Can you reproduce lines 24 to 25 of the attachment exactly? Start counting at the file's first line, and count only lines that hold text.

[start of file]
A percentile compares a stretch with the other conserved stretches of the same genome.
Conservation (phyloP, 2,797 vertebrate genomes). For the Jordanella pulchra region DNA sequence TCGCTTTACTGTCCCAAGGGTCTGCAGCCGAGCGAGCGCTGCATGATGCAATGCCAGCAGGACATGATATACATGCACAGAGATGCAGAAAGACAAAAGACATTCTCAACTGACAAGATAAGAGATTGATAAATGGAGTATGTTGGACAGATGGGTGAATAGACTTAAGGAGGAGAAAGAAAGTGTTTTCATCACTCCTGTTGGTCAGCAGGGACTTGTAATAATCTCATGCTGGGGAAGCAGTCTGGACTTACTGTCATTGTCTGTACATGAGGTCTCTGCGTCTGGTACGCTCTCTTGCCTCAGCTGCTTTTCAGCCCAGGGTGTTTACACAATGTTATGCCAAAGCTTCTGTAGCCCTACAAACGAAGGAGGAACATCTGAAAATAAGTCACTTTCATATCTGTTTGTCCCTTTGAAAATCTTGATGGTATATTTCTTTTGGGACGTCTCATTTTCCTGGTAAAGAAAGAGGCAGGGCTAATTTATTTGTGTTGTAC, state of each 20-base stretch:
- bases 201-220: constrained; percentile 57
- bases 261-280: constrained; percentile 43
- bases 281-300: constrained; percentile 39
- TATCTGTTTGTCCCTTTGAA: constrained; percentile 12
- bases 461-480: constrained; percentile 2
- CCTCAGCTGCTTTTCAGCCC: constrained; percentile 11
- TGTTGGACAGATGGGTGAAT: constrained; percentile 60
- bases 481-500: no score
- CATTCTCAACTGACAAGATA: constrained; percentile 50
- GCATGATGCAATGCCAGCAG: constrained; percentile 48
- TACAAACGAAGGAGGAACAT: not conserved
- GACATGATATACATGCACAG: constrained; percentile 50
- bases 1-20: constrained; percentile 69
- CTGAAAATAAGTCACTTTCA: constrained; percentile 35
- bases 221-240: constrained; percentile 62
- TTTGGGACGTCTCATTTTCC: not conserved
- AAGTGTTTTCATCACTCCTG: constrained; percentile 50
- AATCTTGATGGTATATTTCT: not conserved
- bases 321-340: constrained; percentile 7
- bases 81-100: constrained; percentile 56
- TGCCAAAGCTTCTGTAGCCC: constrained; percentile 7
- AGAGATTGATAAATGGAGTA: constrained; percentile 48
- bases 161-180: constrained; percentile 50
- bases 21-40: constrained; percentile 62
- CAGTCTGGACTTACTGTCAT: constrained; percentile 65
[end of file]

- AGAGATTGATAAATGGAGTA: constrained; percentile 48
- bases 161-180: constrained; percentile 50